RSA was in the news earlier this year for an attach on its SecurID two-factor tokens, something that had been considered the ultimate in enterprise security.The recent security breach at Citibank, coupled with even RSA hiring what may be its first Chief Security Officer Edward Schwartz, point out that you can never be too paranoid about your personal and corporate data security.
It might be time to take another look at two-factor authentication, and see if it makes sense to implement this in your organization. Here are three basic steps to get started:
First, take a look at what Google and Facebook have done with adding two-factor authentication to their accounts. Both use somewhat similar systems, tying your account to your cell phone and sending you a text message that you have to enter as part of your login process. Google adopted two-factor authentication last fall and Facebook added two-factor to their accounts in May. And eBay/PayPal have had two-factor authentication for several years on its accounts, too. While these are all personal solutions, they help gain experience in using these two-factor solutions and give you some perspective before you want to implement these corporate-wide.
Second, look at adding two-factor security to two of your most common entry points: email and VPN access. Both will mean some end-user training and will require some effort to implement, but there are a wide variety of solutions.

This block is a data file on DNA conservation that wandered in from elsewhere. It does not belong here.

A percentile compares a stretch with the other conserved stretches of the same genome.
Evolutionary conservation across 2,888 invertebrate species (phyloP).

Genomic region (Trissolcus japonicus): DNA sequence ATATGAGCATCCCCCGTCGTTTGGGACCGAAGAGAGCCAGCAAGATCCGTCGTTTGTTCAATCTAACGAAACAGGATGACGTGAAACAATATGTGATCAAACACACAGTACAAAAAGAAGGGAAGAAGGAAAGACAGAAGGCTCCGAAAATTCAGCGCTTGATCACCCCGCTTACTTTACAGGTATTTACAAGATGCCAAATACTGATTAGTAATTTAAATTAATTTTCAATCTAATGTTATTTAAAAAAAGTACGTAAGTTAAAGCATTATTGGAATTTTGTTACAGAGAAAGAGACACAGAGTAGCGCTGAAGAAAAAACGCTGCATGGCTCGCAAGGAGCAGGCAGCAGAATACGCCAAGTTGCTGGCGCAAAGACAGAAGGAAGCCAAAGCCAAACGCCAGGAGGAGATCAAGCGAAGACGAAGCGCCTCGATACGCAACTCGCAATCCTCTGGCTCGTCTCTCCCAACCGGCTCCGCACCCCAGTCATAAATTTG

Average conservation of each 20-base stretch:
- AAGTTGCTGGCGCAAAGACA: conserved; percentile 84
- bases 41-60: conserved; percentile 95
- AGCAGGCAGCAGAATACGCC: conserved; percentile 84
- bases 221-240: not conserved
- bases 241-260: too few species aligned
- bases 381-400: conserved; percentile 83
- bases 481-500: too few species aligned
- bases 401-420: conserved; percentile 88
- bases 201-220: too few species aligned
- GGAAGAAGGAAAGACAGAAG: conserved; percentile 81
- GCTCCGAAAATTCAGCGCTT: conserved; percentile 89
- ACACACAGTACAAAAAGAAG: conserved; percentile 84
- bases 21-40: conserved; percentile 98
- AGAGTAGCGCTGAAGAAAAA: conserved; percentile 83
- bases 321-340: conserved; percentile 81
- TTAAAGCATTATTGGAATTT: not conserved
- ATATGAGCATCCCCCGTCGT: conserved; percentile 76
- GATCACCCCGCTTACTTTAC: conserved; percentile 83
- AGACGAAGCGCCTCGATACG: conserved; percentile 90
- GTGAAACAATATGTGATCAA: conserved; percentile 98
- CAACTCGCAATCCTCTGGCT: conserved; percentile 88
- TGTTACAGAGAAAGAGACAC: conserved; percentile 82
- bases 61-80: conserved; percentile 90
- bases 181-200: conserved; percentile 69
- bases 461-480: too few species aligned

In addition to RSA, there are several other two-factor authentication token vendors, some that use texting to phones and some that offer their own hardware or software-based tokens.
- PhoneFactor has a similar system to Google and Facebook, texting codes to your cell phone. They can secure a wide variety of systems, including VPNs, Outlook Web Access and others, and offer a free version for up to 25 users. For larger populations, they also will credit you $15 per each RSA SecurID token towards any new deployment.
- Digital Persona offers both SMB and enterprise versions of their software that can use a wide variety of tokens and methods for two-factor authentication, set up whole disk encryption, and other security measures. They also offer a free trial. Here is an example of their administrative console.
- Symantec/Verisign offers a variety of user authentication solutions here, including tokens similar to SecurID.They have a free 30-day trial as well as a free credential you can download to your smartphone. And they also will rebate $5 for every RSA token or credential replaced with their VIP Authentication Service until September 30, 2011.
- Yubico's Yubikey offers USB-key tokens starting at $25, along with keys that come with the Verisign credentials built-in.
- SecureAuth Identity Enforcement Program has a similar product to SecurID and offers a quick start promotion running until September for $10 per user per year.
- VMware's Horizon App Manager has taken software from its Tricipher acquisition and is using two-factor authentication to secure cloud-based apps.
Finally, if you still need convincing, re-read our story that covers some options from Forrester Research here. If you haven't yet started on any of these strategies, pick one and get going. Any action is better than nothing.